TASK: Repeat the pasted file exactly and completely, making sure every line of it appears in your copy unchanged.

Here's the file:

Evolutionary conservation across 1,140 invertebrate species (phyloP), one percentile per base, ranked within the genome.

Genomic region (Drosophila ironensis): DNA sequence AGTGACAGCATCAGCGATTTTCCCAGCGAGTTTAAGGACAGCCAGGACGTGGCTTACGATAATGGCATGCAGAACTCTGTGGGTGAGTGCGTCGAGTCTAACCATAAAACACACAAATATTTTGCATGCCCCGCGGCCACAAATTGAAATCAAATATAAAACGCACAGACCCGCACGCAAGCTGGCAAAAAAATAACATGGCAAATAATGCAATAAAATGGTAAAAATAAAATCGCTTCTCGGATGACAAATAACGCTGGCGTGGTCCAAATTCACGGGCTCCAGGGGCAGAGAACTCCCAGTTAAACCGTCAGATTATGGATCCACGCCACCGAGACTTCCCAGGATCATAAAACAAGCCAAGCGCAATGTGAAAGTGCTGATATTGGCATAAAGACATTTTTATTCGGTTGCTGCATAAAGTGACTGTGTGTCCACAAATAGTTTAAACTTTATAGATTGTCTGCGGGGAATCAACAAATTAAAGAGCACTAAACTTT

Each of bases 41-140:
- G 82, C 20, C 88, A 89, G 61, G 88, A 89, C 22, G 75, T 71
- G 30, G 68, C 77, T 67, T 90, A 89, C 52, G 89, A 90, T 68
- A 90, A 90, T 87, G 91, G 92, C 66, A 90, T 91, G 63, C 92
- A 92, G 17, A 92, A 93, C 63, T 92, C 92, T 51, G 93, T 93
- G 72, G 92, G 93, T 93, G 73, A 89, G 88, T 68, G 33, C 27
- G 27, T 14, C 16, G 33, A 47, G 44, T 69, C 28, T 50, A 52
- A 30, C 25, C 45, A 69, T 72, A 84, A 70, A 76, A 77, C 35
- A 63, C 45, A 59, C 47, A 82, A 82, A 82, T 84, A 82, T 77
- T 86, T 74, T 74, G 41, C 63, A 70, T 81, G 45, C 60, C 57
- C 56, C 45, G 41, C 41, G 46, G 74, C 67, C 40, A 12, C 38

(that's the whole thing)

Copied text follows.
Evolutionary conservation across 1,140 invertebrate species (phyloP), one percentile per base, ranked within the genome.

Genomic region (Drosophila ironensis): DNA sequence AGTGACAGCATCAGCGATTTTCCCAGCGAGTTTAAGGACAGCCAGGACGTGGCTTACGATAATGGCATGCAGAACTCTGTGGGTGAGTGCGTCGAGTCTAACCATAAAACACACAAATATTTTGCATGCCCCGCGGCCACAAATTGAAATCAAATATAAAACGCACAGACCCGCACGCAAGCTGGCAAAAAAATAACATGGCAAATAATGCAATAAAATGGTAAAAATAAAATCGCTTCTCGGATGACAAATAACGCTGGCGTGGTCCAAATTCACGGGCTCCAGGGGCAGAGAACTCCCAGTTAAACCGTCAGATTATGGATCCACGCCACCGAGACTTCCCAGGATCATAAAACAAGCCAAGCGCAATGTGAAAGTGCTGATATTGGCATAAAGACATTTTTATTCGGTTGCTGCATAAAGTGACTGTGTGTCCACAAATAGTTTAAACTTTATAGATTGTCTGCGGGGAATCAACAAATTAAAGAGCACTAAACTTT

Each of bases 41-140:
- G 82, C 20, C 88, A 89, G 61, G 88, A 89, C 22, G 75, T 71
- G 30, G 68, C 77, T 67, T 90, A 89, C 52, G 89, A 90, T 68
- A 90, A 90, T 87, G 91, G 92, C 66, A 90, T 91, G 63, C 92
- A 92, G 17, A 92, A 93, C 63, T 92, C 92, T 51, G 93, T 93
- G 72, G 92, G 93, T 93, G 73, A 89, G 88, T 68, G 33, C 27
- G 27, T 14, C 16, G 33, A 47, G 44, T 69, C 28, T 50, A 52
- A 30, C 25, C 45, A 69, T 72, A 84, A 70, A 76, A 77, C 35
- A 63, C 45, A 59, C 47, A 82, A 82, A 82, T 84, A 82, T 77
- T 86, T 74, T 74, G 41, C 63, A 70, T 81, G 45, C 60, C 57
- C 56, C 45, G 41, C 41, G 46, G 74, C 67, C 40, A 12, C 38